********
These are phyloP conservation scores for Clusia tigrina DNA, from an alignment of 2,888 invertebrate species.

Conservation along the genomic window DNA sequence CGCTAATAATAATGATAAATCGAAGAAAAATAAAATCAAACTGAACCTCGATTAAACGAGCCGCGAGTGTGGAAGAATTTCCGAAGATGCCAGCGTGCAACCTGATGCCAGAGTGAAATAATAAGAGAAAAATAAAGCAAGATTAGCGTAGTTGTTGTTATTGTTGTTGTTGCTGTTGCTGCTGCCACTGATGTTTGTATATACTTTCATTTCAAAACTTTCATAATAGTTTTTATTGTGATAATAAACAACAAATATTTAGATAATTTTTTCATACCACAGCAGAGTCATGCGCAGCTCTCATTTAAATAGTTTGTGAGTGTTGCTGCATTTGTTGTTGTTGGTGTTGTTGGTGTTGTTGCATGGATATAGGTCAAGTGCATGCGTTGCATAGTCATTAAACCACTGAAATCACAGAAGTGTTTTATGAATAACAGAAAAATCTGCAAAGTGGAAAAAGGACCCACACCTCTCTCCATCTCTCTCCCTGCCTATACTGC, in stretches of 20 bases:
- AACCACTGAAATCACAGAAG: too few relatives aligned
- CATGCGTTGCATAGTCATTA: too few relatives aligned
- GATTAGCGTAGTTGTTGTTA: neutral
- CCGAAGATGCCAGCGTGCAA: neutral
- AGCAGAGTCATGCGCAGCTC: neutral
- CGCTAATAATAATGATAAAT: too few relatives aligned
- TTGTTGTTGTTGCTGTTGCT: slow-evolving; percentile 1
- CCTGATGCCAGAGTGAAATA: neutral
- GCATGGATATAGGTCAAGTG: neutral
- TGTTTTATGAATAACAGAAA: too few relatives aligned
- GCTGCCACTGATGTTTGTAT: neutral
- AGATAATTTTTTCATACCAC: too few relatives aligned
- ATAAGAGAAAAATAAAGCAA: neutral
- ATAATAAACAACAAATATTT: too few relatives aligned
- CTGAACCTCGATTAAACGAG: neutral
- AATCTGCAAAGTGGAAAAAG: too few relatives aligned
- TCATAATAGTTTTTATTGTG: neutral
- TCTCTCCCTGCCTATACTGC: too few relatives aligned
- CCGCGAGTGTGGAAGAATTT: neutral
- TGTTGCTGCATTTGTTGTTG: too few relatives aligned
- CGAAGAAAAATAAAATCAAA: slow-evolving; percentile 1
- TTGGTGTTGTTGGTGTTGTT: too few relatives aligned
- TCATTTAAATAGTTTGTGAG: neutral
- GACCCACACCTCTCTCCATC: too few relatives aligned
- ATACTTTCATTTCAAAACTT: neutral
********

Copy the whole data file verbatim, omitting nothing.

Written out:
These are phyloP conservation scores for Clusia tigrina DNA, from an alignment of 2,888 invertebrate species.

Conservation along the genomic window DNA sequence CGCTAATAATAATGATAAATCGAAGAAAAATAAAATCAAACTGAACCTCGATTAAACGAGCCGCGAGTGTGGAAGAATTTCCGAAGATGCCAGCGTGCAACCTGATGCCAGAGTGAAATAATAAGAGAAAAATAAAGCAAGATTAGCGTAGTTGTTGTTATTGTTGTTGTTGCTGTTGCTGCTGCCACTGATGTTTGTATATACTTTCATTTCAAAACTTTCATAATAGTTTTTATTGTGATAATAAACAACAAATATTTAGATAATTTTTTCATACCACAGCAGAGTCATGCGCAGCTCTCATTTAAATAGTTTGTGAGTGTTGCTGCATTTGTTGTTGTTGGTGTTGTTGGTGTTGTTGCATGGATATAGGTCAAGTGCATGCGTTGCATAGTCATTAAACCACTGAAATCACAGAAGTGTTTTATGAATAACAGAAAAATCTGCAAAGTGGAAAAAGGACCCACACCTCTCTCCATCTCTCTCCCTGCCTATACTGC, in stretches of 20 bases:
- AACCACTGAAATCACAGAAG: too few relatives aligned
- CATGCGTTGCATAGTCATTA: too few relatives aligned
- GATTAGCGTAGTTGTTGTTA: neutral
- CCGAAGATGCCAGCGTGCAA: neutral
- AGCAGAGTCATGCGCAGCTC: neutral
- CGCTAATAATAATGATAAAT: too few relatives aligned
- TTGTTGTTGTTGCTGTTGCT: slow-evolving; percentile 1
- CCTGATGCCAGAGTGAAATA: neutral
- GCATGGATATAGGTCAAGTG: neutral
- TGTTTTATGAATAACAGAAA: too few relatives aligned
- GCTGCCACTGATGTTTGTAT: neutral
- AGATAATTTTTTCATACCAC: too few relatives aligned
- ATAAGAGAAAAATAAAGCAA: neutral
- ATAATAAACAACAAATATTT: too few relatives aligned
- CTGAACCTCGATTAAACGAG: neutral
- AATCTGCAAAGTGGAAAAAG: too few relatives aligned
- TCATAATAGTTTTTATTGTG: neutral
- TCTCTCCCTGCCTATACTGC: too few relatives aligned
- CCGCGAGTGTGGAAGAATTT: neutral
- TGTTGCTGCATTTGTTGTTG: too few relatives aligned
- CGAAGAAAAATAAAATCAAA: slow-evolving; percentile 1
- TTGGTGTTGTTGGTGTTGTT: too few relatives aligned
- TCATTTAAATAGTTTGTGAG: neutral
- GACCCACACCTCTCTCCATC: too few relatives aligned
- ATACTTTCATTTCAAAACTT: neutral